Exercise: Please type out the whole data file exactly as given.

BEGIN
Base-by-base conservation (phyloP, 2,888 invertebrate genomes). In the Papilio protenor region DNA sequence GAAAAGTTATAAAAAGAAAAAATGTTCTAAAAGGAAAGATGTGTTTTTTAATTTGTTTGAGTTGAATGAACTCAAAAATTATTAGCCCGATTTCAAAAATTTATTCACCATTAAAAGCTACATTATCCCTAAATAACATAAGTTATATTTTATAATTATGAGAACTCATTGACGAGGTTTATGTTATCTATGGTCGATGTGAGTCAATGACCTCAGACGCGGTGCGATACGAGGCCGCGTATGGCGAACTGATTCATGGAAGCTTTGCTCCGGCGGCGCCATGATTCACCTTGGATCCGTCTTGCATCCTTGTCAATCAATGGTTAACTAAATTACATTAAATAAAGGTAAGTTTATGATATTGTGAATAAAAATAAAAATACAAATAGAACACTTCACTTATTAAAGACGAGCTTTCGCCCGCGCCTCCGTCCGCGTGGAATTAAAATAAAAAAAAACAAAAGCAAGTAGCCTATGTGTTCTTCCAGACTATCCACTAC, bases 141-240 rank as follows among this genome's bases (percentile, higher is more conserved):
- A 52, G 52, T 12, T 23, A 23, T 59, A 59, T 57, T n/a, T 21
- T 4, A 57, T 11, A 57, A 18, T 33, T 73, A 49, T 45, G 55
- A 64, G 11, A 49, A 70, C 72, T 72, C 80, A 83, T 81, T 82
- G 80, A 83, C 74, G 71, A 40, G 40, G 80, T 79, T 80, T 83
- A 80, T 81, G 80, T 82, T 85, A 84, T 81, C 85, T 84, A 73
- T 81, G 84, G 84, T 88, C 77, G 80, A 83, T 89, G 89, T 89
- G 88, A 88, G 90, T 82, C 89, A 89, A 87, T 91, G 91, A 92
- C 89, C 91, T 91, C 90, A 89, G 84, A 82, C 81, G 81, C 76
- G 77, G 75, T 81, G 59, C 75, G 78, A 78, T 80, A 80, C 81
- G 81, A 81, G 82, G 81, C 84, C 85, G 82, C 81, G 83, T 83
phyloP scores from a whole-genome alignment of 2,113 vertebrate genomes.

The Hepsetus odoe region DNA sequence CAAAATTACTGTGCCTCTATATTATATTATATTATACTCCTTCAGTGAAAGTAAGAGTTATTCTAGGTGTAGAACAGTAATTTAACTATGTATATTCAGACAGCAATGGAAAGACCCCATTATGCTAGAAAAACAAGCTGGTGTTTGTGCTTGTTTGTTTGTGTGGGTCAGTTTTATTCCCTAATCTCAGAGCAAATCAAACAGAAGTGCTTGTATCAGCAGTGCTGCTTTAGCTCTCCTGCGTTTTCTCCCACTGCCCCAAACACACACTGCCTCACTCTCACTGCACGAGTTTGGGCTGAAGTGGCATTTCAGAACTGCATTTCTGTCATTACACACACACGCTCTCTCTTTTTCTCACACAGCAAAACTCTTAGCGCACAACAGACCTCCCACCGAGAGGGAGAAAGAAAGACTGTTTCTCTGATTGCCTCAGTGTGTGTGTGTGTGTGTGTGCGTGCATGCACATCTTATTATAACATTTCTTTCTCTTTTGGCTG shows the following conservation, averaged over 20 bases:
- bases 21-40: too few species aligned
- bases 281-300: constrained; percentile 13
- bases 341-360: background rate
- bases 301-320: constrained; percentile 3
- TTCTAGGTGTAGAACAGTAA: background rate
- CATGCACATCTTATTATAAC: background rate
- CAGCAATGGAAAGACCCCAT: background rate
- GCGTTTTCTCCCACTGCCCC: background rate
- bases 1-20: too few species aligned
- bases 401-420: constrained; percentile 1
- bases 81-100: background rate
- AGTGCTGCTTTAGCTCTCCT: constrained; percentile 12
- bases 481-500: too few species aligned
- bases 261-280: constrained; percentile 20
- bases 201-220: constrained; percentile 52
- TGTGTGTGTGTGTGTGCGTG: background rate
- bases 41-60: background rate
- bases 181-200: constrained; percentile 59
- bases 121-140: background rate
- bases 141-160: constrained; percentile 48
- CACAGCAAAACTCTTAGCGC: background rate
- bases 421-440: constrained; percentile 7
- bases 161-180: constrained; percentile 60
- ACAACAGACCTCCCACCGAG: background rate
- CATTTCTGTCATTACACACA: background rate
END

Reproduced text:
Base-by-base conservation (phyloP, 2,888 invertebrate genomes). In the Papilio protenor region DNA sequence GAAAAGTTATAAAAAGAAAAAATGTTCTAAAAGGAAAGATGTGTTTTTTAATTTGTTTGAGTTGAATGAACTCAAAAATTATTAGCCCGATTTCAAAAATTTATTCACCATTAAAAGCTACATTATCCCTAAATAACATAAGTTATATTTTATAATTATGAGAACTCATTGACGAGGTTTATGTTATCTATGGTCGATGTGAGTCAATGACCTCAGACGCGGTGCGATACGAGGCCGCGTATGGCGAACTGATTCATGGAAGCTTTGCTCCGGCGGCGCCATGATTCACCTTGGATCCGTCTTGCATCCTTGTCAATCAATGGTTAACTAAATTACATTAAATAAAGGTAAGTTTATGATATTGTGAATAAAAATAAAAATACAAATAGAACACTTCACTTATTAAAGACGAGCTTTCGCCCGCGCCTCCGTCCGCGTGGAATTAAAATAAAAAAAAACAAAAGCAAGTAGCCTATGTGTTCTTCCAGACTATCCACTAC, bases 141-240 rank as follows among this genome's bases (percentile, higher is more conserved):
- A 52, G 52, T 12, T 23, A 23, T 59, A 59, T 57, T n/a, T 21
- T 4, A 57, T 11, A 57, A 18, T 33, T 73, A 49, T 45, G 55
- A 64, G 11, A 49, A 70, C 72, T 72, C 80, A 83, T 81, T 82
- G 80, A 83, C 74, G 71, A 40, G 40, G 80, T 79, T 80, T 83
- A 80, T 81, G 80, T 82, T 85, A 84, T 81, C 85, T 84, A 73
- T 81, G 84, G 84, T 88, C 77, G 80, A 83, T 89, G 89, T 89
- G 88, A 88, G 90, T 82, C 89, A 89, A 87, T 91, G 91, A 92
- C 89, C 91, T 91, C 90, A 89, G 84, A 82, C 81, G 81, C 76
- G 77, G 75, T 81, G 59, C 75, G 78, A 78, T 80, A 80, C 81
- G 81, A 81, G 82, G 81, C 84, C 85, G 82, C 81, G 83, T 83
phyloP scores from a whole-genome alignment of 2,113 vertebrate genomes.

The Hepsetus odoe region DNA sequence CAAAATTACTGTGCCTCTATATTATATTATATTATACTCCTTCAGTGAAAGTAAGAGTTATTCTAGGTGTAGAACAGTAATTTAACTATGTATATTCAGACAGCAATGGAAAGACCCCATTATGCTAGAAAAACAAGCTGGTGTTTGTGCTTGTTTGTTTGTGTGGGTCAGTTTTATTCCCTAATCTCAGAGCAAATCAAACAGAAGTGCTTGTATCAGCAGTGCTGCTTTAGCTCTCCTGCGTTTTCTCCCACTGCCCCAAACACACACTGCCTCACTCTCACTGCACGAGTTTGGGCTGAAGTGGCATTTCAGAACTGCATTTCTGTCATTACACACACACGCTCTCTCTTTTTCTCACACAGCAAAACTCTTAGCGCACAACAGACCTCCCACCGAGAGGGAGAAAGAAAGACTGTTTCTCTGATTGCCTCAGTGTGTGTGTGTGTGTGTGTGCGTGCATGCACATCTTATTATAACATTTCTTTCTCTTTTGGCTG shows the following conservation, averaged over 20 bases:
- bases 21-40: too few species aligned
- bases 281-300: constrained; percentile 13
- bases 341-360: background rate
- bases 301-320: constrained; percentile 3
- TTCTAGGTGTAGAACAGTAA: background rate
- CATGCACATCTTATTATAAC: background rate
- CAGCAATGGAAAGACCCCAT: background rate
- GCGTTTTCTCCCACTGCCCC: background rate
- bases 1-20: too few species aligned
- bases 401-420: constrained; percentile 1
- bases 81-100: background rate
- AGTGCTGCTTTAGCTCTCCT: constrained; percentile 12
- bases 481-500: too few species aligned
- bases 261-280: constrained; percentile 20
- bases 201-220: constrained; percentile 52
- TGTGTGTGTGTGTGTGCGTG: background rate
- bases 41-60: background rate
- bases 181-200: constrained; percentile 59
- bases 121-140: background rate
- bases 141-160: constrained; percentile 48
- CACAGCAAAACTCTTAGCGC: background rate
- bases 421-440: constrained; percentile 7
- bases 161-180: constrained; percentile 60
- ACAACAGACCTCCCACCGAG: background rate
- CATTTCTGTCATTACACACA: background rate